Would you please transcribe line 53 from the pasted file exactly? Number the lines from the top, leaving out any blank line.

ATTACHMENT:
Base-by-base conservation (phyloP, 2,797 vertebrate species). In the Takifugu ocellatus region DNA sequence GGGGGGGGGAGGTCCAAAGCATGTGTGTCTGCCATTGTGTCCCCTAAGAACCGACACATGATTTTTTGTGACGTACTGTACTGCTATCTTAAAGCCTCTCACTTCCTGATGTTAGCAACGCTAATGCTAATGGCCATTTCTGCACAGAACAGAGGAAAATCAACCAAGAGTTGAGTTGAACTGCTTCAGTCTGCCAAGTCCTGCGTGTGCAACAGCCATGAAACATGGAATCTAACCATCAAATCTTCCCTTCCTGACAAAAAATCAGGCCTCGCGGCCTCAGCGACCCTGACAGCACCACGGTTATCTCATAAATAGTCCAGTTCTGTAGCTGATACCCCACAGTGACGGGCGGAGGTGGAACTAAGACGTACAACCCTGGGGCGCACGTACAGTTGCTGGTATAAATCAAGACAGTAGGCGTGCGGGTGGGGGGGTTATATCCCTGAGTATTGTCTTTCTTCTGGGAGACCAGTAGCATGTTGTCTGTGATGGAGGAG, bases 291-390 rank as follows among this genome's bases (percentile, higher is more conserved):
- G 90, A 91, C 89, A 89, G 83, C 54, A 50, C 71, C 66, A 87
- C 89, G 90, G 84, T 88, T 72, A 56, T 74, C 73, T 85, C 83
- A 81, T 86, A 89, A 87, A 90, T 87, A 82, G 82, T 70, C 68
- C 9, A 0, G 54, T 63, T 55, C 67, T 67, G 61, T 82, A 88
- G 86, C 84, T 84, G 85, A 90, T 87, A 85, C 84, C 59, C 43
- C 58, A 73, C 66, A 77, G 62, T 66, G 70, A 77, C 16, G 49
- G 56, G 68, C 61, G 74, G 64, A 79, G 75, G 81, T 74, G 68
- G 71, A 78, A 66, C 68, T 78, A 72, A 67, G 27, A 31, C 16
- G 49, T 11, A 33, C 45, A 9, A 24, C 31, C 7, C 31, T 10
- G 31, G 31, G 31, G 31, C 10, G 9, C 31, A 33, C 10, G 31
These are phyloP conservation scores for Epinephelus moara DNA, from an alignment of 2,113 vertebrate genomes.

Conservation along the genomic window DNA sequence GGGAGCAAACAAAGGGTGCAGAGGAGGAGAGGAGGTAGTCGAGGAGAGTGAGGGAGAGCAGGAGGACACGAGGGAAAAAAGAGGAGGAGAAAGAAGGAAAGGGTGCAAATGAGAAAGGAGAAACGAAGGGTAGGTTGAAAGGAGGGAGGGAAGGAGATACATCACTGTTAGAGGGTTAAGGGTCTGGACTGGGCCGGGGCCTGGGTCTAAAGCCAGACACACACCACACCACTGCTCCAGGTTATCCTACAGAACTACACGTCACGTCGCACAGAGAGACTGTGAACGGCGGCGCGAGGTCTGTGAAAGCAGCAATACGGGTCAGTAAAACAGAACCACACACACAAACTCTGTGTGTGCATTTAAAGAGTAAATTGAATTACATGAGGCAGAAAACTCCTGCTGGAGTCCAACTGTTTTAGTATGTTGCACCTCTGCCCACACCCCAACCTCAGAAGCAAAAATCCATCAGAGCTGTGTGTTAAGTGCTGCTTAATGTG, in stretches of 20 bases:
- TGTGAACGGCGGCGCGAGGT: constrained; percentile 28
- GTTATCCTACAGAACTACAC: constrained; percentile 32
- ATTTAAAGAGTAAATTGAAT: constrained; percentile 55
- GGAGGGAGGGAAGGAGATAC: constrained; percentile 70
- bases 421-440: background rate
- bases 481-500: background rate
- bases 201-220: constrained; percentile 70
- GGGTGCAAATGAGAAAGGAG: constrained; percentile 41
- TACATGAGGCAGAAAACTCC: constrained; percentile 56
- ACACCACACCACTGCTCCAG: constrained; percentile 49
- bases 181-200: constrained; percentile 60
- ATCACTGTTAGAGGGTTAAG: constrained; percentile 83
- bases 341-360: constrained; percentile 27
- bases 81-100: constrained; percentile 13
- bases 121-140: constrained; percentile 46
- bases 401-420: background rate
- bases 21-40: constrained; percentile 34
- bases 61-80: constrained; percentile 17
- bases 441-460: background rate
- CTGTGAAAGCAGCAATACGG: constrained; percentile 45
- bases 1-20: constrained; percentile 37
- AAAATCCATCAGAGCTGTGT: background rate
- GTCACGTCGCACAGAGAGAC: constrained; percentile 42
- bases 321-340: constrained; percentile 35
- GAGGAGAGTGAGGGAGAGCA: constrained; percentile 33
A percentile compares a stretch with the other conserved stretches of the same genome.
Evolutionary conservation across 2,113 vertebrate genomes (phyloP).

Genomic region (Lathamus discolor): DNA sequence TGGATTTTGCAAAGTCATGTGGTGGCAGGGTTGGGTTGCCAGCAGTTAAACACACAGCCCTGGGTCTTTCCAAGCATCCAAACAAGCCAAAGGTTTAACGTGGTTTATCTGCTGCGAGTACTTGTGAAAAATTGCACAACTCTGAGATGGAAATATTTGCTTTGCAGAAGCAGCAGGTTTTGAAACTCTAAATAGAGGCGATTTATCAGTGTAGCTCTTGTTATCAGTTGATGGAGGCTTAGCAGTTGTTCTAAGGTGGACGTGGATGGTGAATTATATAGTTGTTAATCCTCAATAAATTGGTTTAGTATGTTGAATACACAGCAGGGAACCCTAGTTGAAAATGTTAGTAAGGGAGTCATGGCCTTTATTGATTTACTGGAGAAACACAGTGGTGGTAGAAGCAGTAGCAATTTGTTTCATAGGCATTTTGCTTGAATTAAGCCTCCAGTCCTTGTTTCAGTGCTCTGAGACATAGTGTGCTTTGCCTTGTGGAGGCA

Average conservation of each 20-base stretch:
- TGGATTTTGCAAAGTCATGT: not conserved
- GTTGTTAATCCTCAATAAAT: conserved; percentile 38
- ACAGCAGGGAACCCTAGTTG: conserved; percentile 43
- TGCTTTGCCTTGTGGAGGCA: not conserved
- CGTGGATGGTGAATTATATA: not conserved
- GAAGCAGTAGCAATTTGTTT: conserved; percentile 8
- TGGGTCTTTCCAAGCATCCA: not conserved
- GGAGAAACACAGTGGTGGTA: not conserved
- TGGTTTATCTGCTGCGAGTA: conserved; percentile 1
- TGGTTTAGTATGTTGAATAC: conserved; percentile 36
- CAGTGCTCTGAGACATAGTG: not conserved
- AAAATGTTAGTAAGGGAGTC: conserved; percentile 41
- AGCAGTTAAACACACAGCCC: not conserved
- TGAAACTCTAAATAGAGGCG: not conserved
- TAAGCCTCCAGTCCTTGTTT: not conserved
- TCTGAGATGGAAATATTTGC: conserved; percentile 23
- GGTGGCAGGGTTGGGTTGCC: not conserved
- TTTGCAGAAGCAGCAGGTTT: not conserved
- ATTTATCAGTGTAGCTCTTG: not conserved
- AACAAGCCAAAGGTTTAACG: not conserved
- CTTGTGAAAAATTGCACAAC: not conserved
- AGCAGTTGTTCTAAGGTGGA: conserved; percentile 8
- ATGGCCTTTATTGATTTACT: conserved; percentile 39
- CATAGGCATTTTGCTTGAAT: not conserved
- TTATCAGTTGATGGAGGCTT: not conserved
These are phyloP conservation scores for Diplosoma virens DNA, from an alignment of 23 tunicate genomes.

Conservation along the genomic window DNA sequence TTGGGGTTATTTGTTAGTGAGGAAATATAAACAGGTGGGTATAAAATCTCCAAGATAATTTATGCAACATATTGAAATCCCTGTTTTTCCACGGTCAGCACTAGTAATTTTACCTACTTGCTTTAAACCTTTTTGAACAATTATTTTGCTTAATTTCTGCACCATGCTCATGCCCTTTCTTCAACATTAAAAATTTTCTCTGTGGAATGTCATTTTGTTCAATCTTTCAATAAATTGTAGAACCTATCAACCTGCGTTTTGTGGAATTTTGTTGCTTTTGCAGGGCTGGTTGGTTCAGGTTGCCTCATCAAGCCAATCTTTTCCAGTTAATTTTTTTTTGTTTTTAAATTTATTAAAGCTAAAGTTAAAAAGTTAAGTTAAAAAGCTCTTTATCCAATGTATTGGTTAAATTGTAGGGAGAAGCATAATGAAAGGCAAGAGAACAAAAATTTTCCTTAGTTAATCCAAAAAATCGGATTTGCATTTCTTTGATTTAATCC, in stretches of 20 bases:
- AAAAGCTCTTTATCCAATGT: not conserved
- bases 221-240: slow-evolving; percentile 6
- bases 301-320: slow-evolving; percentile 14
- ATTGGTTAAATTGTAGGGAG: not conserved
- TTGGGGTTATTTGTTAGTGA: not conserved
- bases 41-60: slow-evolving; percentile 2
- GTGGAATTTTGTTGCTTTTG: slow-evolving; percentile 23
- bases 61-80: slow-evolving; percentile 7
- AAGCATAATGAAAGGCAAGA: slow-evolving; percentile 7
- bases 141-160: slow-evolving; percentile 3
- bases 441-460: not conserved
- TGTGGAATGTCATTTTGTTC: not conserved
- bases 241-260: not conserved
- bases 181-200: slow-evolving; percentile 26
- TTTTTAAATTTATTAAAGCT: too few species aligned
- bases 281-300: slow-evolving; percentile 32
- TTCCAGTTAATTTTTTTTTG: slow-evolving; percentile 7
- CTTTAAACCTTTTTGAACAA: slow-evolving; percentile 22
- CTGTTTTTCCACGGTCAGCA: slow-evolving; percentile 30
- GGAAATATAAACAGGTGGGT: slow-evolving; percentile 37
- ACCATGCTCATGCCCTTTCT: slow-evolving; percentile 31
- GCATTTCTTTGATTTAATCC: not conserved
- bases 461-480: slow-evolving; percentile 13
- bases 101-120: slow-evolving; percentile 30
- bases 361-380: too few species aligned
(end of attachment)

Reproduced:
- CAGTGCTCTGAGACATAGTG: not conserved